[JURIST Europe] The UK House of Lords [official website], the country's highest judicial body, ruled against the government Thursday in a case involving the use of evidence that may have been obtained through torture. The ruling prohibits the UK courts, and especially the Special Immigration Appeals Commission, from using evidence that may have been obtained through torture; it spells out the need for the government to indicate where its evidence against suspected terrorists has been obtained, and if it cannot reveal that source for national security reasons, requires it to produce other evidence sufficient to lead to a criminal conviction. The ruling will require Home Secretary Charles Clarke [official profile] to review all other cases where evidence used to convict terror suspects was obtained from sources kept secret. The case was brought on the behalf of eight men held by the UK government without charge while it tried to find other evidence it could use against them. The court's ruling will require that instead of merely demonstrating that the UK government had no active involvement in using torture to obtain the information, prosecutors must demonstrate that improper methods were not used in any step of the information procurement. Read the House of Lords judgment [official PDF text]. BBC News has local coverage.
4:56 PM ET - Reacting to the Law Lords' decision Thursday, Amnesty International UK [advocacy website] called the ruling "momentous" and praised the court [press release] for overturning "the tacit belief that torture can be condoned under certain circumstances". Echoing views articulated in October [JURIST report] by UN Special Rapporteur on Torture Manfred Nowak, Amnesty also called for the British government to drop Memoranda of Understanding [JURIST report] that have recently been entered into with countries known to torture. Under the agreements, the UK will deport terror suspects to those countries with assurances that the deportees will not be mistreated. Earlier this week, Amnesty, Human Rights Watch and the International Commission of Jurists called on Council of Europe member states to reject any proposals [joint submission; press release] that would establish standards for the use of diplomatic assurances when transferring people to countries where there is a risk of torture. Government representatives are meeting in Strasbourg this week to consider whether to put forth minimum requirements for reliance on diplomatic assurances. Liberty UK [advocacy website] also welcomed Thursday's decision [press release], saying that "Confessions extracted through beatings, electric shocks and pulled fingernails have no place in the UK legal system." BBC News offers an analysis of the ruling and its international impact.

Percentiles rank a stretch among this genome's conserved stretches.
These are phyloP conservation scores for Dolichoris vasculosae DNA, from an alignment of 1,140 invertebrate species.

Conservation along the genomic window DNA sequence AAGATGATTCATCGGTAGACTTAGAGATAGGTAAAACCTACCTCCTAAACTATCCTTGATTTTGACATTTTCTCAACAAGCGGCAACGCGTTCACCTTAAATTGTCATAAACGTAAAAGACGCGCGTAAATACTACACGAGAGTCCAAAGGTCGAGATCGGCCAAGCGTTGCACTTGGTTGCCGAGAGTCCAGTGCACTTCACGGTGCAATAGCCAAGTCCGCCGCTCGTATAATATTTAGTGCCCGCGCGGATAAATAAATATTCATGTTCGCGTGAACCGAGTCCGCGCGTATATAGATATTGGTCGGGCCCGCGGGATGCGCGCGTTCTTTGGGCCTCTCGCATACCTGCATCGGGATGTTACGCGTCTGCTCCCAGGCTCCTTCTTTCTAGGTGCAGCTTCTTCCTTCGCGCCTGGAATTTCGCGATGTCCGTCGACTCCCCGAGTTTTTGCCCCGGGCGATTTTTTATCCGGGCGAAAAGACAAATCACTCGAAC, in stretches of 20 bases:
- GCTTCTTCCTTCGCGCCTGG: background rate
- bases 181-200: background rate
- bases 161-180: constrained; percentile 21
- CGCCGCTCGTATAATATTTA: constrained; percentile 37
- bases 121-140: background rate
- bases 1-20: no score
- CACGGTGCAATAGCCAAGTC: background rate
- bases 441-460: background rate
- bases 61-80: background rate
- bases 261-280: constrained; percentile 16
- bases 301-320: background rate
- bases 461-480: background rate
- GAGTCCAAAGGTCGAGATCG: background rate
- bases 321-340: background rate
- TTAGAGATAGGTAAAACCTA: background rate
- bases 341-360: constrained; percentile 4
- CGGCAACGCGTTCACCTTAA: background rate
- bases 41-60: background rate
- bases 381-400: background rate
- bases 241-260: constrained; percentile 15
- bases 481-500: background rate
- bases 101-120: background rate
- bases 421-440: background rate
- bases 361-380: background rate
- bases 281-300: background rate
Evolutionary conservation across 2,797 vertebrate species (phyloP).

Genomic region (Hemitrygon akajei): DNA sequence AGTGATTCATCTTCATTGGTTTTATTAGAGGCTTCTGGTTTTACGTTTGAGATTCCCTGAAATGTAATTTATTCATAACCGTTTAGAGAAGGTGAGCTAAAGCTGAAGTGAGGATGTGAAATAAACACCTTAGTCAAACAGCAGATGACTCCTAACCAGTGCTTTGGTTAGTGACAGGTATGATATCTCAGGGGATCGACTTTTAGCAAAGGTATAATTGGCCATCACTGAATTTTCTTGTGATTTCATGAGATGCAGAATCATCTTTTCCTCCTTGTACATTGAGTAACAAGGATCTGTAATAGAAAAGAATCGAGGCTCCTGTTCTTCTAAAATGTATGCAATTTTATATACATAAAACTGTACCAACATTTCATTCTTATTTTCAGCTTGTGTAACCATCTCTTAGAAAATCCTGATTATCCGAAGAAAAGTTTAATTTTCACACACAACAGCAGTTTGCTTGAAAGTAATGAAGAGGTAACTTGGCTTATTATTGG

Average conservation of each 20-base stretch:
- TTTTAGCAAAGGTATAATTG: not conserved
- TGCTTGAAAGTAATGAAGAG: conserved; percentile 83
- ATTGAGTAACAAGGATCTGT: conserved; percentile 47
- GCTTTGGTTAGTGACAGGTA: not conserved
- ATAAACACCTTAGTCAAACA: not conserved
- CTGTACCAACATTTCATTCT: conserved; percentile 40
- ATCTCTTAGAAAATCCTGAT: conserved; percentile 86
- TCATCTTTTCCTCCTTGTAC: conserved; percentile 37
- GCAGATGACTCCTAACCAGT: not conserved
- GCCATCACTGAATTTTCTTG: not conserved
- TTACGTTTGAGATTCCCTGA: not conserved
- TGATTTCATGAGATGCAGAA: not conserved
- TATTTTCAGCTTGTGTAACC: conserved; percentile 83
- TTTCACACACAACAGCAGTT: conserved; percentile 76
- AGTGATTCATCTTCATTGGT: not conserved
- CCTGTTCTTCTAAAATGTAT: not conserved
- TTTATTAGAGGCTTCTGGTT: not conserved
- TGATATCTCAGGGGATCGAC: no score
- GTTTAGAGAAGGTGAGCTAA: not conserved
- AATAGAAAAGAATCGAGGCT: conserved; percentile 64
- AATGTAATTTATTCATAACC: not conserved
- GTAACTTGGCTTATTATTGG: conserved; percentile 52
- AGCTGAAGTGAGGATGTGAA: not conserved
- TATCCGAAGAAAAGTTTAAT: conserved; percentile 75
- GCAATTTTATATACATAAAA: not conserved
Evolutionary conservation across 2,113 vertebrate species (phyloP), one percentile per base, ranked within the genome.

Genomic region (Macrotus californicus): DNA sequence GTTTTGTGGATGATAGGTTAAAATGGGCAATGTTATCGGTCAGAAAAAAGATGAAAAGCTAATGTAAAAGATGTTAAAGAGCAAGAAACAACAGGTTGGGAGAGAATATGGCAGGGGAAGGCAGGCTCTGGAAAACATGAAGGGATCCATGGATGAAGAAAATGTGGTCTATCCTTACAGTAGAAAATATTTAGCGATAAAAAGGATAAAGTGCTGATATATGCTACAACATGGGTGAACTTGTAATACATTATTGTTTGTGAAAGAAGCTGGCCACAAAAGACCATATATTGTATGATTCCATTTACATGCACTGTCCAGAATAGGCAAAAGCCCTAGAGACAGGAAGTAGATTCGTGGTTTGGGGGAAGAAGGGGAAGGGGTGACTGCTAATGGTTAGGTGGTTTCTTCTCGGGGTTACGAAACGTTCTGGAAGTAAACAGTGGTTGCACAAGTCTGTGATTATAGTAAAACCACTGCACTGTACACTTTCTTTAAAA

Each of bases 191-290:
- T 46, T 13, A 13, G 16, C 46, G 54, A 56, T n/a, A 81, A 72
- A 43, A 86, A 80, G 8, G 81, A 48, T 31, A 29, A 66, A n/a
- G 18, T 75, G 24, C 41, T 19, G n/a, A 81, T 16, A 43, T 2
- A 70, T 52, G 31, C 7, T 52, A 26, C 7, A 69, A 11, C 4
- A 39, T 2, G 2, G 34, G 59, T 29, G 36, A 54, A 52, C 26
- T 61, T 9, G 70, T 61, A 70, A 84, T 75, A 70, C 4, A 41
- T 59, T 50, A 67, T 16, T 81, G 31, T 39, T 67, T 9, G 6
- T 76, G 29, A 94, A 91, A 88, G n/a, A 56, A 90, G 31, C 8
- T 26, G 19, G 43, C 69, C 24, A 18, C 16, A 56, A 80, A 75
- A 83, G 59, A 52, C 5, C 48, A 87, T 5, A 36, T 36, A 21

D. Wes Rist is Bureau Chief for JURIST Europe, reporting European legal news from a European perspective. He is based in the UK.